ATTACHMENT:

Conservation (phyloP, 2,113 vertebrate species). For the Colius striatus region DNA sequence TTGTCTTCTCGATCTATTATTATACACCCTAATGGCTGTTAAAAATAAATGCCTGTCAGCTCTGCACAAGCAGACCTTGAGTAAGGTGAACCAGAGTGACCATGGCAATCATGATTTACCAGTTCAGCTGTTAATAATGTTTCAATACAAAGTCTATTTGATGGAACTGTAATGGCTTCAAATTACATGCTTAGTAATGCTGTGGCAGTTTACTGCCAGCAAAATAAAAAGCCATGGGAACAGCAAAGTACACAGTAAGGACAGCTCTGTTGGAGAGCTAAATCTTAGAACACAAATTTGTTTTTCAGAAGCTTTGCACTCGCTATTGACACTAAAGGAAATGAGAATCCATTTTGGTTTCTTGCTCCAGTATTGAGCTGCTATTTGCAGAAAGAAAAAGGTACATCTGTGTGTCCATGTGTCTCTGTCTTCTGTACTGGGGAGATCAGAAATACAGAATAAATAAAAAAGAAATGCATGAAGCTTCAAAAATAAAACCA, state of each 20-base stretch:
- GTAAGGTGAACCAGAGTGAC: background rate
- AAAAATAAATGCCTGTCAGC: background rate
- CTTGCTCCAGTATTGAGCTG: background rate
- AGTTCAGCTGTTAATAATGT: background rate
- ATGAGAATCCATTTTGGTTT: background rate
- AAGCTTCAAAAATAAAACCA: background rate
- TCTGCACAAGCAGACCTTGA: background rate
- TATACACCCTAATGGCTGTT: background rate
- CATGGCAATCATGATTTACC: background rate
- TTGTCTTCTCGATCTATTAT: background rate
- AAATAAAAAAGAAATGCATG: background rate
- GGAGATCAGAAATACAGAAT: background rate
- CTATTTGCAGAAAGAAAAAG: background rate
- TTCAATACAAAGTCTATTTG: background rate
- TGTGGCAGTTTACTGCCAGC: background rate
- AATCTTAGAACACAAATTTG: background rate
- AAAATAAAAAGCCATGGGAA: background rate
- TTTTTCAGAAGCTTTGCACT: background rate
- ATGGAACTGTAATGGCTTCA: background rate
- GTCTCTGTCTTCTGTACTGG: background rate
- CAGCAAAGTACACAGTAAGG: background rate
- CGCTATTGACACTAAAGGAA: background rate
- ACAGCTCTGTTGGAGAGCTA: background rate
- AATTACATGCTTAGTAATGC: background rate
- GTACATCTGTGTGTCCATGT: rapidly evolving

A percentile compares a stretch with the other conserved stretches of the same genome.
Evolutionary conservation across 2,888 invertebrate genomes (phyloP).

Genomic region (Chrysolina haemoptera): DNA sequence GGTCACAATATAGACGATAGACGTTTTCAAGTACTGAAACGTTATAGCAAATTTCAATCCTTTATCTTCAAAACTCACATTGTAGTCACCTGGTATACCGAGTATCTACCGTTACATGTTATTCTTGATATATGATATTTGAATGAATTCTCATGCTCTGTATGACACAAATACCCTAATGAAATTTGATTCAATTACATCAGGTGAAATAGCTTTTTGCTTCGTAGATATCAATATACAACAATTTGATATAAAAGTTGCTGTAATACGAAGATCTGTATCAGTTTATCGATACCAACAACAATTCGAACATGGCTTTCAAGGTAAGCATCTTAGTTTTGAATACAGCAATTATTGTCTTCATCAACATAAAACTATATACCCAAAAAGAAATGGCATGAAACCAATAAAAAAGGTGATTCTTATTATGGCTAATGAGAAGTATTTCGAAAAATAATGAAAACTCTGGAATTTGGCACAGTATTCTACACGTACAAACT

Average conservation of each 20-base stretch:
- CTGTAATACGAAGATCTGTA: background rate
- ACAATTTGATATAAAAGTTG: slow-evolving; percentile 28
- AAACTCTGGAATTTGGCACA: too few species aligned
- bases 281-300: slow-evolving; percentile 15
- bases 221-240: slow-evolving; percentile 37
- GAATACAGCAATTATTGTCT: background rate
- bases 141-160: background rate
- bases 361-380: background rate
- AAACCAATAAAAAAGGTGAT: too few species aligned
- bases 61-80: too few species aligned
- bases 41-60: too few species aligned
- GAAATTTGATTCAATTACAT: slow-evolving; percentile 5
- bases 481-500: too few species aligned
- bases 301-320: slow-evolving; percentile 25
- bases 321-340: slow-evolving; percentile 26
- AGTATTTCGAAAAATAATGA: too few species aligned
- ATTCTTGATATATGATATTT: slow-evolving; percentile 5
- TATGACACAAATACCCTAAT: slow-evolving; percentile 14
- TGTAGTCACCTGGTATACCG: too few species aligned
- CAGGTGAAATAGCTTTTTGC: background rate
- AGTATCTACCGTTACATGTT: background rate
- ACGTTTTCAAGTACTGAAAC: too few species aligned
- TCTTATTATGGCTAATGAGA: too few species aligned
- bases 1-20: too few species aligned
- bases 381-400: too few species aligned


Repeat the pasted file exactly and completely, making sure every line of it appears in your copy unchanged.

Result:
Conservation (phyloP, 2,113 vertebrate species). For the Colius striatus region DNA sequence TTGTCTTCTCGATCTATTATTATACACCCTAATGGCTGTTAAAAATAAATGCCTGTCAGCTCTGCACAAGCAGACCTTGAGTAAGGTGAACCAGAGTGACCATGGCAATCATGATTTACCAGTTCAGCTGTTAATAATGTTTCAATACAAAGTCTATTTGATGGAACTGTAATGGCTTCAAATTACATGCTTAGTAATGCTGTGGCAGTTTACTGCCAGCAAAATAAAAAGCCATGGGAACAGCAAAGTACACAGTAAGGACAGCTCTGTTGGAGAGCTAAATCTTAGAACACAAATTTGTTTTTCAGAAGCTTTGCACTCGCTATTGACACTAAAGGAAATGAGAATCCATTTTGGTTTCTTGCTCCAGTATTGAGCTGCTATTTGCAGAAAGAAAAAGGTACATCTGTGTGTCCATGTGTCTCTGTCTTCTGTACTGGGGAGATCAGAAATACAGAATAAATAAAAAAGAAATGCATGAAGCTTCAAAAATAAAACCA, state of each 20-base stretch:
- GTAAGGTGAACCAGAGTGAC: background rate
- AAAAATAAATGCCTGTCAGC: background rate
- CTTGCTCCAGTATTGAGCTG: background rate
- AGTTCAGCTGTTAATAATGT: background rate
- ATGAGAATCCATTTTGGTTT: background rate
- AAGCTTCAAAAATAAAACCA: background rate
- TCTGCACAAGCAGACCTTGA: background rate
- TATACACCCTAATGGCTGTT: background rate
- CATGGCAATCATGATTTACC: background rate
- TTGTCTTCTCGATCTATTAT: background rate
- AAATAAAAAAGAAATGCATG: background rate
- GGAGATCAGAAATACAGAAT: background rate
- CTATTTGCAGAAAGAAAAAG: background rate
- TTCAATACAAAGTCTATTTG: background rate
- TGTGGCAGTTTACTGCCAGC: background rate
- AATCTTAGAACACAAATTTG: background rate
- AAAATAAAAAGCCATGGGAA: background rate
- TTTTTCAGAAGCTTTGCACT: background rate
- ATGGAACTGTAATGGCTTCA: background rate
- GTCTCTGTCTTCTGTACTGG: background rate
- CAGCAAAGTACACAGTAAGG: background rate
- CGCTATTGACACTAAAGGAA: background rate
- ACAGCTCTGTTGGAGAGCTA: background rate
- AATTACATGCTTAGTAATGC: background rate
- GTACATCTGTGTGTCCATGT: rapidly evolving

A percentile compares a stretch with the other conserved stretches of the same genome.
Evolutionary conservation across 2,888 invertebrate genomes (phyloP).

Genomic region (Chrysolina haemoptera): DNA sequence GGTCACAATATAGACGATAGACGTTTTCAAGTACTGAAACGTTATAGCAAATTTCAATCCTTTATCTTCAAAACTCACATTGTAGTCACCTGGTATACCGAGTATCTACCGTTACATGTTATTCTTGATATATGATATTTGAATGAATTCTCATGCTCTGTATGACACAAATACCCTAATGAAATTTGATTCAATTACATCAGGTGAAATAGCTTTTTGCTTCGTAGATATCAATATACAACAATTTGATATAAAAGTTGCTGTAATACGAAGATCTGTATCAGTTTATCGATACCAACAACAATTCGAACATGGCTTTCAAGGTAAGCATCTTAGTTTTGAATACAGCAATTATTGTCTTCATCAACATAAAACTATATACCCAAAAAGAAATGGCATGAAACCAATAAAAAAGGTGATTCTTATTATGGCTAATGAGAAGTATTTCGAAAAATAATGAAAACTCTGGAATTTGGCACAGTATTCTACACGTACAAACT

Average conservation of each 20-base stretch:
- CTGTAATACGAAGATCTGTA: background rate
- ACAATTTGATATAAAAGTTG: slow-evolving; percentile 28
- AAACTCTGGAATTTGGCACA: too few species aligned
- bases 281-300: slow-evolving; percentile 15
- bases 221-240: slow-evolving; percentile 37
- GAATACAGCAATTATTGTCT: background rate
- bases 141-160: background rate
- bases 361-380: background rate
- AAACCAATAAAAAAGGTGAT: too few species aligned
- bases 61-80: too few species aligned
- bases 41-60: too few species aligned
- GAAATTTGATTCAATTACAT: slow-evolving; percentile 5
- bases 481-500: too few species aligned
- bases 301-320: slow-evolving; percentile 25
- bases 321-340: slow-evolving; percentile 26
- AGTATTTCGAAAAATAATGA: too few species aligned
- ATTCTTGATATATGATATTT: slow-evolving; percentile 5
- TATGACACAAATACCCTAAT: slow-evolving; percentile 14
- TGTAGTCACCTGGTATACCG: too few species aligned
- CAGGTGAAATAGCTTTTTGC: background rate
- AGTATCTACCGTTACATGTT: background rate
- ACGTTTTCAAGTACTGAAAC: too few species aligned
- TCTTATTATGGCTAATGAGA: too few species aligned
- bases 1-20: too few species aligned
- bases 381-400: too few species aligned